Merlin is a slightly larger, stockier, darker brown version of the American Kestrel—similar in size but quite different in flight style and attitude. Merlins target larger prey, particularly shorebirds and other small to medium-sized birds, which they often chase on the wing. American Kestrels leave such large prey alone. Merlins have a snappier flight style, and looks like a powerhouse with strong, near-constant wingbeats. Sharp-shinned Hawk is roughly kestrel-sized, but it's an accipiter—it has broader wings, a longer tail, and is thicker through the chest. Sharp-shinned Hawks have heavier markings below and are not as warm red-brown on the back; they also hunt in more heavily wooded areas than kestrels. One species frequently confused with kestrels isn't even a raptor. Mourning Doves occupy the same habitats as kestrels and often sit on telephone wires. They have much smaller heads than kestrels and their tails are slender and pointed. In flight, Mourning Doves tend to fly fast and in straight lines, with nearly continuous wingbeats.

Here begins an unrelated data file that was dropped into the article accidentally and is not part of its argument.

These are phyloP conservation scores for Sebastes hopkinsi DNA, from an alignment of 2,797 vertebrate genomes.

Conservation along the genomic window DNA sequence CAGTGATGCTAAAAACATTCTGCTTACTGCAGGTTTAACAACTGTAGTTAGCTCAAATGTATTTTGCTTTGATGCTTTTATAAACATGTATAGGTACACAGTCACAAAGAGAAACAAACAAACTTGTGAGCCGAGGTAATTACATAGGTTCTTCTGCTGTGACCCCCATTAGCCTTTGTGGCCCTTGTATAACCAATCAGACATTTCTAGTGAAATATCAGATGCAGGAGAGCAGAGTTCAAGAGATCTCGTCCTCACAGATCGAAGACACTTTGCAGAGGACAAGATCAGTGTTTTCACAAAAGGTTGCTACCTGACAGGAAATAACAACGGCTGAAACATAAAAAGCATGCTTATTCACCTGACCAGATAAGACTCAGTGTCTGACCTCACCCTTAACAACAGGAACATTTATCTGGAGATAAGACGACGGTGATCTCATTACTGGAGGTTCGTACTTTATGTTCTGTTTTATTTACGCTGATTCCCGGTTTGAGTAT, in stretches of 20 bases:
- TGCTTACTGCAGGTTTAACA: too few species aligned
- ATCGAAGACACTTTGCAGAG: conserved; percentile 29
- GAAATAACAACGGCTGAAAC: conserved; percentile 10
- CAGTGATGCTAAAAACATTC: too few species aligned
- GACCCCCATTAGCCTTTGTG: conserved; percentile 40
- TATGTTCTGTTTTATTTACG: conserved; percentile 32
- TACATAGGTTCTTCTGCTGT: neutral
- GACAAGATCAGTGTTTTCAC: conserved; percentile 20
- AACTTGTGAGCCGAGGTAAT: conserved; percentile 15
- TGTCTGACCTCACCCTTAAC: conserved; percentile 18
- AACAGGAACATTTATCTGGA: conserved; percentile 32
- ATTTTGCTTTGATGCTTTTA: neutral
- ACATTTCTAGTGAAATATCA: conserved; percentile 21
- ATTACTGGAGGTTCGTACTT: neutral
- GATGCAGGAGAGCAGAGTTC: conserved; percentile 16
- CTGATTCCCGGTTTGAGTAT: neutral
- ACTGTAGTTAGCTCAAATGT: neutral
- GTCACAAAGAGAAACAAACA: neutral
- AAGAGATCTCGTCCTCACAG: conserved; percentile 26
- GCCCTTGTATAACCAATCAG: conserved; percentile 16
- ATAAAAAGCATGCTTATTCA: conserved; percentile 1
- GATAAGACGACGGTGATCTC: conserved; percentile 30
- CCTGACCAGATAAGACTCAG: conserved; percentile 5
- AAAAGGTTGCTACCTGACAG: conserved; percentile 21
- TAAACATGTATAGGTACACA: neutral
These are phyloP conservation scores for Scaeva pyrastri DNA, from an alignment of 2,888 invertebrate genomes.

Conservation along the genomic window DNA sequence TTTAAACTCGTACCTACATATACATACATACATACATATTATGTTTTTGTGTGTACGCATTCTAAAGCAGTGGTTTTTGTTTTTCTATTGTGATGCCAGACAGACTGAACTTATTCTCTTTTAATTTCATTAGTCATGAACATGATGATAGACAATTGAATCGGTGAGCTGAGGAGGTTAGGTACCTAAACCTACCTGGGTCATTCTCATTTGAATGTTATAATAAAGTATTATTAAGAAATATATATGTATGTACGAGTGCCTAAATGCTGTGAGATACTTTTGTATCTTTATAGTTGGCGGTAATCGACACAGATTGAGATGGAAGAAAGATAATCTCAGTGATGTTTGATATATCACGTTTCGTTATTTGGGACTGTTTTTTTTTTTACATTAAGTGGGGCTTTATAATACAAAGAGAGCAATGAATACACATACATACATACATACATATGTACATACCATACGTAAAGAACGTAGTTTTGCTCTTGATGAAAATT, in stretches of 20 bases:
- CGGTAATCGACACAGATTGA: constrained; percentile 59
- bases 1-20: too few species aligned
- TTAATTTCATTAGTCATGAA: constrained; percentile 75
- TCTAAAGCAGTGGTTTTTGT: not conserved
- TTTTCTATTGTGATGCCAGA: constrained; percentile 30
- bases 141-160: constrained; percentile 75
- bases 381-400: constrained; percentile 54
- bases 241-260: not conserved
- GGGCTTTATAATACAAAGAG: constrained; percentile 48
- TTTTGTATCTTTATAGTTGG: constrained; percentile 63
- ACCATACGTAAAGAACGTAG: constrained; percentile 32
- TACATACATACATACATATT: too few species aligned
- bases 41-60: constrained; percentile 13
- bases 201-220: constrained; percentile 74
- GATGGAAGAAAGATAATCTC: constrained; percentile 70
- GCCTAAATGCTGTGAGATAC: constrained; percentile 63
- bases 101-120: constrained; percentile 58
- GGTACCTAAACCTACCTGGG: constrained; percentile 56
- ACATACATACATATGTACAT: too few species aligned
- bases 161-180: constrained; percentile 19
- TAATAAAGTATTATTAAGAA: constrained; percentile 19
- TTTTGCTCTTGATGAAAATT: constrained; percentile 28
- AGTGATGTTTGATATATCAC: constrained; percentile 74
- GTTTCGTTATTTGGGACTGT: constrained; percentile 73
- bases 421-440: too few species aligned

American Kestrels take well to artificial nest boxes. To attract a breeding pair, the box should be put up by early February. Nail it to a tree 10 to 30 feet above the ground away from traffic and loud human activity. Attach a guard to keep predators from raiding eggs and young. Find out more about nest boxes on our Attract Birds pages. You'll find plans for building a nest box of the appropriate size at our NestWatch site.
Find This Bird
Scan fence posts, utility lines and telephone poles, particularly when driving through farmland. Or catch them by the hundreds at coastal migration sites—such as Cape May, New Jersey, or Kiptopeke, Virginia—in September or early October. Particularly in summer, listen for their shrill killy-killy-killy call to be alerted to when they're around.